Newfoundland Dog Price Range – Cost of Buying, Adopting, & Caring for the Dog

Even though a Newfoundland dog is seldom bought, it is because they aren’t as readily available in the market today. There are many reasons why this is true. But mostly it is because it requires a lot of money (long-term costs) to take care of a Newfoundland dog.

But this should dissuade you from bringing a Newfoundland pup home. What I can help you with is to let you know the estimate of owning a Newfoundland dog. The initial costs for adoption, medical check-ups, food, bedding, and toys. And a brief but helpful guide on how to make the most of your time and money taking care of a Newfoundland pup.

What’s the Cost of Buying A Newfoundland Puppy?

A Newfoundland puppy below the age of 1 costs somewhere around $600 to $2,000 from a reputable breeder. You might also find a Newfoundland rescue in an animal shelter if you’re looking to adopt. The average price of a rescue pet is between $100 to $500.

I’m sure you’re thinking – why is the cost of adopting a Newfoundland dog so cheap?

The last thing you want is a breeder breathing down your neck regarding the “charm” of buying a purebred and champion-blood dog. You don’t want to get swayed or tempted by somebody whose job is to convince you to shop for a dog rather than adopt one that needs a loving home you can provide.

Re-homing fees in animal shelters are often $50 to $100, no matter which breed of dog you adopt. While, on practical terms, adopting is an affordable alternative. Finding a Newfoundland dog, I’ve noticed, is not that easy. That is why a lot of people choose to pay a higher amount to a breeder when they want a Newfoundland pup.

This begs the next question that every new pet parent should ask themselves before shopping (not adopting) for a new dog.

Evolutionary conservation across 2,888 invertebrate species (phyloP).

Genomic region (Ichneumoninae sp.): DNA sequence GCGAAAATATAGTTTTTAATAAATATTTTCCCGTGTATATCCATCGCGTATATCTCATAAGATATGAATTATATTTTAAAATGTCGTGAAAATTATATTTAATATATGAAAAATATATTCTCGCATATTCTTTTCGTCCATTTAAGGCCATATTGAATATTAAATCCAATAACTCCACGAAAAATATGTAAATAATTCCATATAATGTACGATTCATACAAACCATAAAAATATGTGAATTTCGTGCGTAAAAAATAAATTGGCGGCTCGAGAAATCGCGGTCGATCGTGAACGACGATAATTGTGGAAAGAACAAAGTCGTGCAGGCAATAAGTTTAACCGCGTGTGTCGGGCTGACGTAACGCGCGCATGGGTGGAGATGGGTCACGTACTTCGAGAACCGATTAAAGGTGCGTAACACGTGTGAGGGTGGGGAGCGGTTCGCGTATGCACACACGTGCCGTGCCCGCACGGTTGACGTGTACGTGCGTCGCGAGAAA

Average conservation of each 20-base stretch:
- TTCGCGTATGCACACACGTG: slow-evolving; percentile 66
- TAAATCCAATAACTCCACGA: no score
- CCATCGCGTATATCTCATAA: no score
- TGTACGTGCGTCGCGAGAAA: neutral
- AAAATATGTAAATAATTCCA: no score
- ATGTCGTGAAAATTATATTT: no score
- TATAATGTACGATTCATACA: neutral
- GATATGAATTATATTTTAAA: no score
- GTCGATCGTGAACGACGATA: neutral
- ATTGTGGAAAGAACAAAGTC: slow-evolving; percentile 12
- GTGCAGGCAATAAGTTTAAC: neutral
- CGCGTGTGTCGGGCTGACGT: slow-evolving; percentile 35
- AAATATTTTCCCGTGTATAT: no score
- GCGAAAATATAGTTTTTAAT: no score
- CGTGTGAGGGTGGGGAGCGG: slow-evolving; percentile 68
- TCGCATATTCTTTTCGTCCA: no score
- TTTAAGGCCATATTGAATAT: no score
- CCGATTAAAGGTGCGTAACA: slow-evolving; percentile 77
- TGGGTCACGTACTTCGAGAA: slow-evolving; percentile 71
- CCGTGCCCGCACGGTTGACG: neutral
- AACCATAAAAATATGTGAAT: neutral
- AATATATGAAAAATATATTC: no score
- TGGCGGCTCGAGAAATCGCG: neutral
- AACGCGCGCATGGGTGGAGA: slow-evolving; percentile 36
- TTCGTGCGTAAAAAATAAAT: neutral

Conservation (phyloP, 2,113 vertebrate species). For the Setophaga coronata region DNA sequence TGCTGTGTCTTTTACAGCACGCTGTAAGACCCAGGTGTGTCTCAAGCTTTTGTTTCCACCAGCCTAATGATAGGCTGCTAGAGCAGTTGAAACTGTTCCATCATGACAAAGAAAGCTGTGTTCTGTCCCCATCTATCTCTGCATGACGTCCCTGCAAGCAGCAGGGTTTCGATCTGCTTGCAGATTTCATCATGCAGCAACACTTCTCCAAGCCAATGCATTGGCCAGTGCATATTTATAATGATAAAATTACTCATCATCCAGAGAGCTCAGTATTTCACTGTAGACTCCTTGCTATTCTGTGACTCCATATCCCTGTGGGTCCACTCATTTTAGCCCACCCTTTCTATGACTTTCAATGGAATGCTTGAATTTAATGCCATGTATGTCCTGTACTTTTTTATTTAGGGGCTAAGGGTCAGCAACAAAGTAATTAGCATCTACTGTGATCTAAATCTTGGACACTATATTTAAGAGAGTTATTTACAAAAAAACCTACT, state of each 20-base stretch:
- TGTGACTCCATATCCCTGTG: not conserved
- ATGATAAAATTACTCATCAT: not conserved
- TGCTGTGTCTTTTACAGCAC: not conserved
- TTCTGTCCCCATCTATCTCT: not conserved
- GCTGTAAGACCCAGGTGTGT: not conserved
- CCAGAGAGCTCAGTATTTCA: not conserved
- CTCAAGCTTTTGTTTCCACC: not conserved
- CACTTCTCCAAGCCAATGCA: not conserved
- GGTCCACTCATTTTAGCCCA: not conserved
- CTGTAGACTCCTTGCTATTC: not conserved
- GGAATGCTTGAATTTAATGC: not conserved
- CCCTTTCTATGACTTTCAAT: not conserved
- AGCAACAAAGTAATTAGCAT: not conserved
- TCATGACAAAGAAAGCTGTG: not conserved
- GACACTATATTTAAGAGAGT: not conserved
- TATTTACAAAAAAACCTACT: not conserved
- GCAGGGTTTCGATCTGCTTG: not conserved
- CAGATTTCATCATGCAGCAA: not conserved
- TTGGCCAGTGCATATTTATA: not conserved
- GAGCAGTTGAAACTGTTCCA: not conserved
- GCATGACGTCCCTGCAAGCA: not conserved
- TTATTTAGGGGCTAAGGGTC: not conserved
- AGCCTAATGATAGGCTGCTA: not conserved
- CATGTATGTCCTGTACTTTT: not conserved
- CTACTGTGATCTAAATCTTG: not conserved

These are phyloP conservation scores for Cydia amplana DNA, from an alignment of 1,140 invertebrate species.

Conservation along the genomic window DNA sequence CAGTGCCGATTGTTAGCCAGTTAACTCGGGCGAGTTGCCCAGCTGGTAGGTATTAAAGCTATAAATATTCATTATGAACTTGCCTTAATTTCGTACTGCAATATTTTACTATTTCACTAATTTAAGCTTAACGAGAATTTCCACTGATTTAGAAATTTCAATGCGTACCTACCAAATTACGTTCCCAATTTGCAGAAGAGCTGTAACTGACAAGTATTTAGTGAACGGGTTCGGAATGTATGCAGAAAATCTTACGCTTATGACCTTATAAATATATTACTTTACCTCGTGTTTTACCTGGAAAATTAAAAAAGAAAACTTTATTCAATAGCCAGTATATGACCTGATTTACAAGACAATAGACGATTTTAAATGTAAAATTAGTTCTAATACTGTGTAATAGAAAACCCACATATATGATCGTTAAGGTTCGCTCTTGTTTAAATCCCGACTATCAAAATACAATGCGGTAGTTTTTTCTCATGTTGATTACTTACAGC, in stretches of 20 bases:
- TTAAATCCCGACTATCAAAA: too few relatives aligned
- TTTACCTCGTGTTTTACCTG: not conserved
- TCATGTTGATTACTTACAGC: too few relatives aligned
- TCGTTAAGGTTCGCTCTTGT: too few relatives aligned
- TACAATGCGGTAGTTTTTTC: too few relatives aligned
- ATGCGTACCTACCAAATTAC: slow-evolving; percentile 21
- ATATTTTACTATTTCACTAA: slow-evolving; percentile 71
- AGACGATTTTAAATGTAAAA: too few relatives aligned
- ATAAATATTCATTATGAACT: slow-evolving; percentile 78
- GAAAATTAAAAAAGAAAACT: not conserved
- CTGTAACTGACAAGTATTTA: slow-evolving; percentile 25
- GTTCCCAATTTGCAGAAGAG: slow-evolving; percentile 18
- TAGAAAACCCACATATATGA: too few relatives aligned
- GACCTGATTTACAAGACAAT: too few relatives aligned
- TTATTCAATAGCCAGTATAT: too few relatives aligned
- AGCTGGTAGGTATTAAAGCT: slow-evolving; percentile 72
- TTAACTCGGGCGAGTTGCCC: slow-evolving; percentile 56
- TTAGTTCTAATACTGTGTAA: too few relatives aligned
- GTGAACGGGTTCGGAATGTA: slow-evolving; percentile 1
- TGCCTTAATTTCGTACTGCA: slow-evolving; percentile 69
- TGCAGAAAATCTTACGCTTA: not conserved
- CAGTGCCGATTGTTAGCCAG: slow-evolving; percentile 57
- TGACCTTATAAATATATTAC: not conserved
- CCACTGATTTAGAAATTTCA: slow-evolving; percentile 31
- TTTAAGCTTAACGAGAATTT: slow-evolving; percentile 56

Criteria for Breeding Newfoundland Dogs

A licensed veterinarian wrote that it’s important to medically evaluate and consider the effects of breeding new pups. Lots of breeders tend to exceed their limits and neglect ethical breeding practices to make a profit.

And as a pet parent, it is your responsibility to pick a wise, loving, and professional breeder with registered dogs and puppies.

Newfoundland dogs are prone to various health conditions. Such as hip dysplasia, eye problems, elbow immobility, heart disease, and kidney defects. Most of which might be genetic and can be detected, if not cured, to prevent further breeding.

This brings me back to the point I made earlier that it’s essential (and life-saving) to adopt and not shop for a Newfoundland pup. When you adopt, you can not only care for a new dog but potentially save and better a dog’s quality of life.

The best thing about Newfoundland dogs is that they loyal, affectionate, and friendly with children and other dogs. They’re also easy to train, very playful, and energetic.

At What Ages Can You Adopt A Newfoundland Dog?

According to my research, the price of buying a Newfoundland dog slightly differs with age. Puppies cost more than adults. And adults cost more than senior dogs. And when you visit an adoption center or an animal shelter, chances are they won’t ask for money. But you can still donate in any way you can as a charity/donation.